Jeremy Bentham's auto-icon at UCL

Sunday, 13 September 2015


The Morris group that I dance with did some workshops for some Dutch children this week. One of the girls said that the evening was gezellig - and she asked me did we have this word? Well, we don't, of course. I tried to kind of mutate it into English and got this far:

  1. -ig is an adjective suffix, meaning -y or equivalent. 
  2. ge- is a kind of verbal past tense thing, I believe, so this is an adjective formed from a verb

But then I got stuck (it also turns out I was wrong about the ge- bit anyway).

Just from the way it sounded, I suggested 'cosy', even though it didn't seem right in context. I looked it up when I got home and 'cosy' is one of the things it can mean, but the internet also tells me that this is an 'untranslatable' word.

Untranslatable words, it seems to me, come in two or three flavours. There's one kind where a language happens to have a word for a very specific concept. This is not untranslatable; it's just that language X encodes something in one single word that language Y does with a phrase. See, for example, German schadenfreude or Japanese origami (I have no idea how much Germans or Japanese people actually use these words). In this case, as with many others, the way we get round not having a word for this concept is to just borrow it. We also do this with foreign things like food (risotto, wasabi, pak choi, tea...).

There's also words where the translation isn't exact, although there's a bunch of words with similar meanings. See the Language Log entry on 'accountability', for instance. Prepositions are also a problem - they never seem to translate quite right from one language to another, partly because they don't have 'meaning', as such, but rather a grammatical function. These must be annoying for translators and make learning languages a little bit harder/more interesting, but we can learn what the nuances are.

Then there's the kind that seem somehow exotic because they refer to some concept that we hadn't thought about before. These have a great appeal on the internet. I suspect this is because they tend to refer to highly emotional states of mind. Nostalgia would be a good example of this in English, and saudade in Portuguese. They are often claimed to say something about the temperament of the nation that uses that word, so Portuguese or Brazilians are typically melancholic or nostalgic. We know the fallacy of attributing a characteristic to a whole nation, but nevertheless we like to do it because it helps us to label people.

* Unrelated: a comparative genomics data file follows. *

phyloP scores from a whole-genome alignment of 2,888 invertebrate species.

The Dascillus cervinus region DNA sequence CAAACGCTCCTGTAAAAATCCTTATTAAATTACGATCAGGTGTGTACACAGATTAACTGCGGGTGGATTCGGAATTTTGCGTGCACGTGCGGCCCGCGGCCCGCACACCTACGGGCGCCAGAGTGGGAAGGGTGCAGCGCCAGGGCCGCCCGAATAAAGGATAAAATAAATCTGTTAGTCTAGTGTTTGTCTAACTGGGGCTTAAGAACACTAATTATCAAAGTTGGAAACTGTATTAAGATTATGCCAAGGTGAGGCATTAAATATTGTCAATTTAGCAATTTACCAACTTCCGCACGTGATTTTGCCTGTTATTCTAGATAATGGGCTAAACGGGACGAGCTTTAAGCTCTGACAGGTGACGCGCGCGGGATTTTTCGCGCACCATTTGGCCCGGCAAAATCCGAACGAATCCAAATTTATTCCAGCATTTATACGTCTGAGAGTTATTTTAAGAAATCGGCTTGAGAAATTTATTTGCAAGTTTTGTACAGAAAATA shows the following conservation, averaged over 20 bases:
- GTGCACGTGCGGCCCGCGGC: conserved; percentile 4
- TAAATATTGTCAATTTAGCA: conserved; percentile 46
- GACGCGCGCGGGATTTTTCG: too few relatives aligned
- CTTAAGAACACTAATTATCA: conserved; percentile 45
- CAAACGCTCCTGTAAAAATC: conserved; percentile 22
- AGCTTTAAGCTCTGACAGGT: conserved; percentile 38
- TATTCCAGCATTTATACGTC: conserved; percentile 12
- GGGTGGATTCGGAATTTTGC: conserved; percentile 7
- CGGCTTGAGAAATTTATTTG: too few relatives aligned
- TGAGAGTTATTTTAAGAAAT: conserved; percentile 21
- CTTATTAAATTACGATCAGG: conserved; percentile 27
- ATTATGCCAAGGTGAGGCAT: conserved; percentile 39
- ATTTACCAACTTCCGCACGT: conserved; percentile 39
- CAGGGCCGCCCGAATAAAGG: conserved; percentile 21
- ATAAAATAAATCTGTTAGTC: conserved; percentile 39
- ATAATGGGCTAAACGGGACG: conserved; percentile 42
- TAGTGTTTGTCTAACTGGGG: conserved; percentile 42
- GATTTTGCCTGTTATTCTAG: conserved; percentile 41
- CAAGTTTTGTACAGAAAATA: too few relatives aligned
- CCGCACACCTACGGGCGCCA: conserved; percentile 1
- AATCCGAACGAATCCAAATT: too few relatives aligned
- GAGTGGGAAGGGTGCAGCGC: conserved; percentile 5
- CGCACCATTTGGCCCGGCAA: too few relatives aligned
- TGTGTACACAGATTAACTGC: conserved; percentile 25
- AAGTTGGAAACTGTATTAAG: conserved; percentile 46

Gezellig is said on Wikipedia to 'encompass the heart of Dutch culture', so it's a good example of one of these 'untranslatable words'. Wiktionary says it means 'companionable, having company with a pleasant, friendly atmosphere, cosy atmosphere or an upbeat feeling about the surroundings'.

It also says it comes from gezel, which means 'companion'. So much for my etymological analysis.

Tuesday, 8 September 2015

Something you never realised about factive predicates! This is epic!

There's a post about Guardians of the Galaxy. It's a cute story: blockbuster film helps child appreciate slash believe in self. But it's got one of those flippin' annoying clickbait headlines, which says this:
Something you never realised about Guardians of the Galaxy. This is epic. 
The problem, apart from clickbait headlines being a problem in general, is that realise is what's called a factive verb. That means that whatever is 'realised' should be a true fact. In this case, it's 'something about Guardians of the Galaxy'. Perhaps some hidden in-joke, or an 'easter egg', or trivia about how the film was made.

Compare these examples, taken from Wikipedia and modified by me, where the # means that it's pragmatically weird (doesn't make sense) to say the second part:
Marc realised that he was in debt...
#...although in fact he wasn't in debt.
Eliza regretted drinking John's home brew...
#...and in fact she didn't drink it.
With these, which are non-factive and can be cancelled without it sounding contradictory:
Marc thought he had scored full marks...
...although in fact he had got two questions wrong.
Eliza believed she was the winner of the race...
...but in fact she had come second. 
The thing that is realised or regretted must be true, while the thing that is thought or believed might not actually be true, as long as the person thinks or believes it (they may be mistaken).

This particular post is someone's personal story, and they freely say that it's not based on any factual knowledge, just on their own personal experience of the film. This isn't a fact that we might possibly have realised, so this headline is not only annoying, it doesn't even make sense, and whoever wrote it is now on my List Of People To Tut At Should I Ever Meet Them.